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00000177-6edd-df44-a377-6fff43070000WUNC's American Graduate Project is part of a nationwide public media conversation about the dropout crisis. We'll explore the issue through news reports, call-in programs and a forum produced with UNC-TV. Also as a part of this project we've partnered with the Durham Nativity School and YO: Durham to found the WUNC Youth Radio Club. These reports are part of American Graduate-Let’s Make it Happen!- a public media initiative to address the drop out crisis, supported by the Corporation for Public Broadcasting and these generous funders: Project Funders:GlaxoSmithKlineThe Goodnight Educational FoundationJoseph M. Bryan Foundation State FarmThe Grable FoundationFarrington FoundationMore education stories from WUNC

NC Teacher Turnover Rate Slightly Down, But More Leave Because Dissatisfied

Kindergarten teacher Daly Romero Espinal teaches her students basic Spanish commands on the first day of school at Martin Millennium Academy.
Reema Khrais
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Slightly fewer teachers left North Carolina last year than the year before, but more left because they were dissatisfied with teaching or wanted to teach in another state, according to a state Department of Public Instruction draft report.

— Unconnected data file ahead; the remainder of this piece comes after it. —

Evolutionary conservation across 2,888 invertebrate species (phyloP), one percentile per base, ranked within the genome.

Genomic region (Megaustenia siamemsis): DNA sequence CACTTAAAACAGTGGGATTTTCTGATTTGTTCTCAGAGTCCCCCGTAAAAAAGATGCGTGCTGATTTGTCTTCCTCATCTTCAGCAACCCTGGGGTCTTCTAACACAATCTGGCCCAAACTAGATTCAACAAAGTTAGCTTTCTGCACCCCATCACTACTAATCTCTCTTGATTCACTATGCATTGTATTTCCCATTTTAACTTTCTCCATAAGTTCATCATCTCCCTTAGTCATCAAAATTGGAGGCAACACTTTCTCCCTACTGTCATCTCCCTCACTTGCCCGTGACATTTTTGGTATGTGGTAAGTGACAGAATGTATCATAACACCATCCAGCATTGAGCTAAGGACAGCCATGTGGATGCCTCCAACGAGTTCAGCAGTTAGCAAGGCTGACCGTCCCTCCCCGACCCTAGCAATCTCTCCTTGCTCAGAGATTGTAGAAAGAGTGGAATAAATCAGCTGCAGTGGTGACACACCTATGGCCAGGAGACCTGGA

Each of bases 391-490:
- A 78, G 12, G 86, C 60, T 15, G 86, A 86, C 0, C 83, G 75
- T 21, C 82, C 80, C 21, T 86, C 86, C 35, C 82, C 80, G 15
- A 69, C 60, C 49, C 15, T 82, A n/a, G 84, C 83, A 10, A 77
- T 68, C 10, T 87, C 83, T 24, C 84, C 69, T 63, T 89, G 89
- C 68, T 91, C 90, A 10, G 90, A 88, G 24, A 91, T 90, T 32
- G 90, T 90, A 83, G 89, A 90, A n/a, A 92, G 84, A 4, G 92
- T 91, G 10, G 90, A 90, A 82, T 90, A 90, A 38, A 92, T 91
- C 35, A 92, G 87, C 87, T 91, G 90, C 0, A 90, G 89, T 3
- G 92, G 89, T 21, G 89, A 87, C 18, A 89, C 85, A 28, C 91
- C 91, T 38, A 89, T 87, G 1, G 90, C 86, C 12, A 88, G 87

Of the 96,010 public school teachers employed last year, 1,011 said they left because they were dissatisfied with teaching or had a career change. The year before, nearly nine hundred teachers left for those reasons.

More teachers also left to teach in another state. Last school year, 734 teachers left, compared to 455 in the previous year.

The state report only counts teachers who left as of March. Schools in Houston made recruiting trips to North Carolina in the spring and summer, looking for teachers who wanted better pay. North Carolina lawmakers are trying to get the teachers’ salaries to the national average – they approved an average seven percent increase this summer.

But, overall, fewer teachers left last year than the year before. The turnover rate slightly dipped to 14.12 from 14.33 in 2012-13. That is partly because fewer teachers retired and fewer moved to non-teaching education jobs in education.

Governor Pat McCrory issued a statement saying that he is proud of the progress made to raise pay for North Carolina teachers, but that “we still have a long way to go.”

The report shows the highest turnover rate in rural counties and among STEM and special education teachers.

Turnover rates ranged from a high of 34% teachers in Washington County to a low of 6% in Clay County Schools.

The State Board of Education is expected to review the report next week. 

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